Conversion to Islam in the Balkans: Kisve Bahas? Petitions and Ottoman Social Life, 1670-1730

By Anton Minkov | Go to book overview
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INTRODUCTION
OBJECTIVE, METHODOLOGY AND SOURCES

The time may be ripe for modifying some of the old approaches to
the study of the Middle East. It is not my intention, at the time, to
discuss at any length new approaches to the study of modernization
of the Middle East. It will suffice to note the growing divergence of
opinion among Westerners and native scholars with regard to the ori-
gin and trend of developments in the Middle East.

The native writer’s views on a given event often conflict with those
expressed by outsiders. True, the native, immersed in his own culture
and compelled to satisfy the demands of a domestic audience, may
not have the freedom and the objectivity of an outside observer. But
the question still remains whether the outsider’s views on the social,
political, and cultural problems of the Middle East are entirely free of
his own values and political commitment. Moreover, one may ask
whether an outsider can always do a proper justice to an event or
trend which his own society did not experience in its historical evo-
lution. A new understanding of Middle Eastern society and its mod-
ernization could be achieved by analyzing in the greatest possible detail
the internal structural transformation of this society, the emergence of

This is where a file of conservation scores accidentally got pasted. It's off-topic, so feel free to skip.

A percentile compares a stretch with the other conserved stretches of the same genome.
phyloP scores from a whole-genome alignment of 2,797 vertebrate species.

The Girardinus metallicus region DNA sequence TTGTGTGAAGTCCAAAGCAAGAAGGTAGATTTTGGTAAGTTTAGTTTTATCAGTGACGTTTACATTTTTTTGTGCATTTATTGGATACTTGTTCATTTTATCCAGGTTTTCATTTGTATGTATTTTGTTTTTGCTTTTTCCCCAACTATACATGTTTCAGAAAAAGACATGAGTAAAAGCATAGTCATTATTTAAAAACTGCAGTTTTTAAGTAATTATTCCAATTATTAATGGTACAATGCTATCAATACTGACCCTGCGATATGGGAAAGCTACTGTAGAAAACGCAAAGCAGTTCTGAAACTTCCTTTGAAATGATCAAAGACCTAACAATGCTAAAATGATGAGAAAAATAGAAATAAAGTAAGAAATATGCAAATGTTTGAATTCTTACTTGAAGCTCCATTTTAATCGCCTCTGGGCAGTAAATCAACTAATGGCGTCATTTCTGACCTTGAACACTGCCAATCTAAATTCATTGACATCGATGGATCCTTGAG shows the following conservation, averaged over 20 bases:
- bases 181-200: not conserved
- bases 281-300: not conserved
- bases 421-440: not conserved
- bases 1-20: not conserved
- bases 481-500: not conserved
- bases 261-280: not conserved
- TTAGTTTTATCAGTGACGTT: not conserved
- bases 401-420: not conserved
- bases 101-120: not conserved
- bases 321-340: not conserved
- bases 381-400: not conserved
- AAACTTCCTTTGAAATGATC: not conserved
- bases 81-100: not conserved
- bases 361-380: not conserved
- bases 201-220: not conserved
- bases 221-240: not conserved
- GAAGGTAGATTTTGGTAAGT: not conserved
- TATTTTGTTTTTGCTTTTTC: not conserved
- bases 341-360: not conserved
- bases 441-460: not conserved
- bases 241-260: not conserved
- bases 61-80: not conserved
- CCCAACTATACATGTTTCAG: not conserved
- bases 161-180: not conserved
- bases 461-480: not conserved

various social groups, their interrelations, and their impact on culture
and government. Thus, a factual, empirical approach to the study of
the Middle East, free of value judgments or cultural assumptions, should
yield satisfactory results. (Kemal Karpat)1

Although I am certainly not the first student of Islamic history to have been inspired by the above statement made thirty five years ago by Prof. Kemal Karpat,2 and although scholarly advances in the interval have softened some of its edge, I still find it quite contem- porary and significant, especially in connection with the subject that I propose to investigate here, namely, conversion to Islam. Indeed, there is perhaps no other topic in the field of Ottoman history that

1 K. Karpat, “The Land Regime, Social Structure, and Modernization in the Ottoman Empire,” in W. Polk and R.L. Chambers, ed., Beginnings of Modernization in the Middle East; The Nineteenth Century (Chicago, 1968), 69.

2 See also C.A.O. Van Nieuwenhuijze, Sociology of the Middle East (Leiden, 1971), xi.

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